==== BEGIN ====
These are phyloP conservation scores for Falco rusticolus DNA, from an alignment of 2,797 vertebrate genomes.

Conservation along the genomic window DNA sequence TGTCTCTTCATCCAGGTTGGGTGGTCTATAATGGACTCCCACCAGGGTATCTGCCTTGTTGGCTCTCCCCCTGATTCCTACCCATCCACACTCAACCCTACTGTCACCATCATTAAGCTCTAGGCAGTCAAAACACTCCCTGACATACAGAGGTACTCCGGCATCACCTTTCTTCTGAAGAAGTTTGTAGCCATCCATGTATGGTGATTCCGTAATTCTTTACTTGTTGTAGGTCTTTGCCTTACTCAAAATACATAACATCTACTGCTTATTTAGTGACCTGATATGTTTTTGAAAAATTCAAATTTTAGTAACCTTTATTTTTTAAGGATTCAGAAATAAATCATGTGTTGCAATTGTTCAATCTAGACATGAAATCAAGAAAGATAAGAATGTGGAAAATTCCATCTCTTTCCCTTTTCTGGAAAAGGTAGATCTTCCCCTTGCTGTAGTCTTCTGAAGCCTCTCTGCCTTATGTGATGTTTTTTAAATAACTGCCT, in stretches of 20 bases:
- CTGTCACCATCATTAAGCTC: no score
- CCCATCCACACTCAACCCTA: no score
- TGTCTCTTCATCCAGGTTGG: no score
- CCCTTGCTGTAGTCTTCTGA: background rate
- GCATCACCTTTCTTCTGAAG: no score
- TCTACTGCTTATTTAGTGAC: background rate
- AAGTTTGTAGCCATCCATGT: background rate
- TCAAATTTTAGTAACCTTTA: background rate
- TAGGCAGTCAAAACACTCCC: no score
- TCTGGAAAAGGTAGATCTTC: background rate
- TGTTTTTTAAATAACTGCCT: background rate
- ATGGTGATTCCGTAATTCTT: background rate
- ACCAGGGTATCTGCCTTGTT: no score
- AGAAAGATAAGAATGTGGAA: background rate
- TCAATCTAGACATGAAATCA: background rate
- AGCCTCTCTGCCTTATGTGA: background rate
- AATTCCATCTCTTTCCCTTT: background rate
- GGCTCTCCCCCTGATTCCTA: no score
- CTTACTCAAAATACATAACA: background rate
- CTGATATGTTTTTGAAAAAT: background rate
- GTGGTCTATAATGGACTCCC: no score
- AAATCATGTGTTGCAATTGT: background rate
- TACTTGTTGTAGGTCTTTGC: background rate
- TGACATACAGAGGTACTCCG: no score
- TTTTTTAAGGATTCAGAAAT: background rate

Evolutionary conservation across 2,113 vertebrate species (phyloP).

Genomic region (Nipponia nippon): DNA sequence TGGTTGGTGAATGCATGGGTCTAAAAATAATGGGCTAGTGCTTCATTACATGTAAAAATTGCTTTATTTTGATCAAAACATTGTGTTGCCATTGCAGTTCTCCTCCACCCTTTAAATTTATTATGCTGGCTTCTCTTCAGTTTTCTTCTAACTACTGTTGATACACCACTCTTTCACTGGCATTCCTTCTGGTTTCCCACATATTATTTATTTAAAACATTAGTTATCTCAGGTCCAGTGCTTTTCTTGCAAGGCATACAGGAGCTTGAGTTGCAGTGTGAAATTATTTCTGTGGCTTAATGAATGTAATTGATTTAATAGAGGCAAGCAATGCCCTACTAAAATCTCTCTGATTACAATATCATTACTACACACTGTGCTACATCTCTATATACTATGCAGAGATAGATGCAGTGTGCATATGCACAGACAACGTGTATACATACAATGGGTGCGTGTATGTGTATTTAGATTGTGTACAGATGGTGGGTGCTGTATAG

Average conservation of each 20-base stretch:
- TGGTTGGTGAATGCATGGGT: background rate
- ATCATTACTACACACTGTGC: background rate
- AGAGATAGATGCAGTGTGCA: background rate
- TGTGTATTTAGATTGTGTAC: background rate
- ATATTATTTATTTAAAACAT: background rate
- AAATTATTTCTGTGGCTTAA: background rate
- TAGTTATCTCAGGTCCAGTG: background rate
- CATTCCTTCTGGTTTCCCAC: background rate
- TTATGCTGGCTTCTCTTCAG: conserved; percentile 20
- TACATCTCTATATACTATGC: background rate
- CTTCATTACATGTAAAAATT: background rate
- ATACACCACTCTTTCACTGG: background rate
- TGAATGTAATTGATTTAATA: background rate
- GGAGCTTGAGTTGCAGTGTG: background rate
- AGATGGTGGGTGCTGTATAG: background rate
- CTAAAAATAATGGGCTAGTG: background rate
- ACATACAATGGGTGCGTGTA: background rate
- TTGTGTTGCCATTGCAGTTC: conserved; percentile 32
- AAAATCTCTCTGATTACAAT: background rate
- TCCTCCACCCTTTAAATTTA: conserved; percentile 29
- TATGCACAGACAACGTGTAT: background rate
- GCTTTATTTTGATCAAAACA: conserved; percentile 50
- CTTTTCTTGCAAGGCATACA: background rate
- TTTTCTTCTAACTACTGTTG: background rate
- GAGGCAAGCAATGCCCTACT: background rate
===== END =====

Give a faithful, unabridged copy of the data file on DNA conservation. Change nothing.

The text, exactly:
These are phyloP conservation scores for Falco rusticolus DNA, from an alignment of 2,797 vertebrate genomes.

Conservation along the genomic window DNA sequence TGTCTCTTCATCCAGGTTGGGTGGTCTATAATGGACTCCCACCAGGGTATCTGCCTTGTTGGCTCTCCCCCTGATTCCTACCCATCCACACTCAACCCTACTGTCACCATCATTAAGCTCTAGGCAGTCAAAACACTCCCTGACATACAGAGGTACTCCGGCATCACCTTTCTTCTGAAGAAGTTTGTAGCCATCCATGTATGGTGATTCCGTAATTCTTTACTTGTTGTAGGTCTTTGCCTTACTCAAAATACATAACATCTACTGCTTATTTAGTGACCTGATATGTTTTTGAAAAATTCAAATTTTAGTAACCTTTATTTTTTAAGGATTCAGAAATAAATCATGTGTTGCAATTGTTCAATCTAGACATGAAATCAAGAAAGATAAGAATGTGGAAAATTCCATCTCTTTCCCTTTTCTGGAAAAGGTAGATCTTCCCCTTGCTGTAGTCTTCTGAAGCCTCTCTGCCTTATGTGATGTTTTTTAAATAACTGCCT, in stretches of 20 bases:
- CTGTCACCATCATTAAGCTC: no score
- CCCATCCACACTCAACCCTA: no score
- TGTCTCTTCATCCAGGTTGG: no score
- CCCTTGCTGTAGTCTTCTGA: background rate
- GCATCACCTTTCTTCTGAAG: no score
- TCTACTGCTTATTTAGTGAC: background rate
- AAGTTTGTAGCCATCCATGT: background rate
- TCAAATTTTAGTAACCTTTA: background rate
- TAGGCAGTCAAAACACTCCC: no score
- TCTGGAAAAGGTAGATCTTC: background rate
- TGTTTTTTAAATAACTGCCT: background rate
- ATGGTGATTCCGTAATTCTT: background rate
- ACCAGGGTATCTGCCTTGTT: no score
- AGAAAGATAAGAATGTGGAA: background rate
- TCAATCTAGACATGAAATCA: background rate
- AGCCTCTCTGCCTTATGTGA: background rate
- AATTCCATCTCTTTCCCTTT: background rate
- GGCTCTCCCCCTGATTCCTA: no score
- CTTACTCAAAATACATAACA: background rate
- CTGATATGTTTTTGAAAAAT: background rate
- GTGGTCTATAATGGACTCCC: no score
- AAATCATGTGTTGCAATTGT: background rate
- TACTTGTTGTAGGTCTTTGC: background rate
- TGACATACAGAGGTACTCCG: no score
- TTTTTTAAGGATTCAGAAAT: background rate

Evolutionary conservation across 2,113 vertebrate species (phyloP).

Genomic region (Nipponia nippon): DNA sequence TGGTTGGTGAATGCATGGGTCTAAAAATAATGGGCTAGTGCTTCATTACATGTAAAAATTGCTTTATTTTGATCAAAACATTGTGTTGCCATTGCAGTTCTCCTCCACCCTTTAAATTTATTATGCTGGCTTCTCTTCAGTTTTCTTCTAACTACTGTTGATACACCACTCTTTCACTGGCATTCCTTCTGGTTTCCCACATATTATTTATTTAAAACATTAGTTATCTCAGGTCCAGTGCTTTTCTTGCAAGGCATACAGGAGCTTGAGTTGCAGTGTGAAATTATTTCTGTGGCTTAATGAATGTAATTGATTTAATAGAGGCAAGCAATGCCCTACTAAAATCTCTCTGATTACAATATCATTACTACACACTGTGCTACATCTCTATATACTATGCAGAGATAGATGCAGTGTGCATATGCACAGACAACGTGTATACATACAATGGGTGCGTGTATGTGTATTTAGATTGTGTACAGATGGTGGGTGCTGTATAG

Average conservation of each 20-base stretch:
- TGGTTGGTGAATGCATGGGT: background rate
- ATCATTACTACACACTGTGC: background rate
- AGAGATAGATGCAGTGTGCA: background rate
- TGTGTATTTAGATTGTGTAC: background rate
- ATATTATTTATTTAAAACAT: background rate
- AAATTATTTCTGTGGCTTAA: background rate
- TAGTTATCTCAGGTCCAGTG: background rate
- CATTCCTTCTGGTTTCCCAC: background rate
- TTATGCTGGCTTCTCTTCAG: conserved; percentile 20
- TACATCTCTATATACTATGC: background rate
- CTTCATTACATGTAAAAATT: background rate
- ATACACCACTCTTTCACTGG: background rate
- TGAATGTAATTGATTTAATA: background rate
- GGAGCTTGAGTTGCAGTGTG: background rate
- AGATGGTGGGTGCTGTATAG: background rate
- CTAAAAATAATGGGCTAGTG: background rate
- ACATACAATGGGTGCGTGTA: background rate
- TTGTGTTGCCATTGCAGTTC: conserved; percentile 32
- AAAATCTCTCTGATTACAAT: background rate
- TCCTCCACCCTTTAAATTTA: conserved; percentile 29
- TATGCACAGACAACGTGTAT: background rate
- GCTTTATTTTGATCAAAACA: conserved; percentile 50
- CTTTTCTTGCAAGGCATACA: background rate
- TTTTCTTCTAACTACTGTTG: background rate
- GAGGCAAGCAATGCCCTACT: background rate